May 3 2019
When you were raised by your parents, you viewed them as figures of knowledge and authority. It felt like they knew everything and that they could even do anything. Of course, as you’ve become an adult, you realized that your parents are people, just like anyone else, and now that they are senior citizens, you may be in a position to do and know more than they do. And it’s because of that that at some point, you may have to consider obtaining power of attorney for their continued well being. But what is it, and when is the right time to implement it?
You Have The Authority Now
Power of attorney, or POA, is the transference of legal authority for making certain decisions or taking certain actions, usually related to finance and medical situations. Someone that is granted POA now can pay bills, conduct financial transactions on behalf of another person, and even make a decision in medical situations, such as whether to continue life support or not attempt any further resuscitation.
POA was implemented as a way for the children of senior citizens, or other trusted agents, to take on the daily tasks of life that older parents may have difficulty carrying out themselves. Activities like paying taxes, handling the transactions on different assets and investments, or even just deciding which course of medical treatment to pursue all fall under the umbrella of power of attorney.
When To Do It?
It can be difficult, as an adult child, to see someone that was formerly a source of authority and self-sufficiency begin to lose that capability. However, if something isn’t done, sometimes a senior citizen’s inability to carry out these tasks eventually has a huge impact on their ability to live out their retirement years in comfort and stability.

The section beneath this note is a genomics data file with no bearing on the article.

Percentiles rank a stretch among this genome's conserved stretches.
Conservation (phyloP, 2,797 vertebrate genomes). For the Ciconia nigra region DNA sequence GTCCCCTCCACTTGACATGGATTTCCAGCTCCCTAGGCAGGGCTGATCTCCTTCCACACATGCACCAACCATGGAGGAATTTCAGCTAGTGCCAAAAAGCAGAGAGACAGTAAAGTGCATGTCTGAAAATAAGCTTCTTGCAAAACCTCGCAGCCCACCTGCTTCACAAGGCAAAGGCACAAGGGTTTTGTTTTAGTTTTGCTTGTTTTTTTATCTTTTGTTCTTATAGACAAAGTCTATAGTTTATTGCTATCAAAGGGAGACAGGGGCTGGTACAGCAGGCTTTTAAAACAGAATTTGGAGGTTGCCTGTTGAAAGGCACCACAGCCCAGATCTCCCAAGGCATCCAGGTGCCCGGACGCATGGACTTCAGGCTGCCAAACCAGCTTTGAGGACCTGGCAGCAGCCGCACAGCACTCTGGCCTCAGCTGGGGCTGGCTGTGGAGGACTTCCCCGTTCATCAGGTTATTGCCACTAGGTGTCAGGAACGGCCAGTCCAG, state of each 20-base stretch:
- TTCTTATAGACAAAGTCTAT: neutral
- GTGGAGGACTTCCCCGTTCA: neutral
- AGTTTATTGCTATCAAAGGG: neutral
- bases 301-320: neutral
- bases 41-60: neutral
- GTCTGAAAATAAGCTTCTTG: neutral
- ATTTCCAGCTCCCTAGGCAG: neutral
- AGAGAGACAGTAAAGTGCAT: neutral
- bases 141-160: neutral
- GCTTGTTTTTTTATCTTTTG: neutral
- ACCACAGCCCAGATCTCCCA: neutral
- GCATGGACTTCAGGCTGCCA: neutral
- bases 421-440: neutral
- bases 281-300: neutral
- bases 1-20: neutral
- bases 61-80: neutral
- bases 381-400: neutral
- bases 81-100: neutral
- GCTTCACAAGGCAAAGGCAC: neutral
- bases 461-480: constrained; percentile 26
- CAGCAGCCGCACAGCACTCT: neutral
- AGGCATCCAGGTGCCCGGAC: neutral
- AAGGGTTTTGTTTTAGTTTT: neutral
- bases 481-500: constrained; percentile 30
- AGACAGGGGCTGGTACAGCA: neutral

In some instances, it may be obvious that it’s time to seek POA on behalf of a family member. An accident is often a traumatic event that can impair mobility and decision-making ability. When that happens, everyone generally agrees that something needs to be done quickly.
With an elderly parent, it can be much more nebulous as to when to start thinking about POA. If your parent is not yet at the stage where it needs to be considered, this may be the best time to discuss it. Durable power of attorney, for example, is a type of POA that only becomes active under certain conditions, such as medical incapacity. You’ll often get the best, most reasonable outline for POA viability if you talk to your parent before it even becomes an issue.
However, for most people, POA starts to become a more frequent consideration once it’s clear that daily life, without emergencies, is becoming a struggle for an older parent. This may be due to cognitive/dementia-related issues, such as no longer being able to focus on longer financial documents, such as tax forms. Or it may be after mobility issues begin to set in that make regular trips to the bank or handling bill payments difficult. Once a parent needs more assistance, such as housekeeping, a service we provide, to get through the day, it may be time to think about obtaining POA.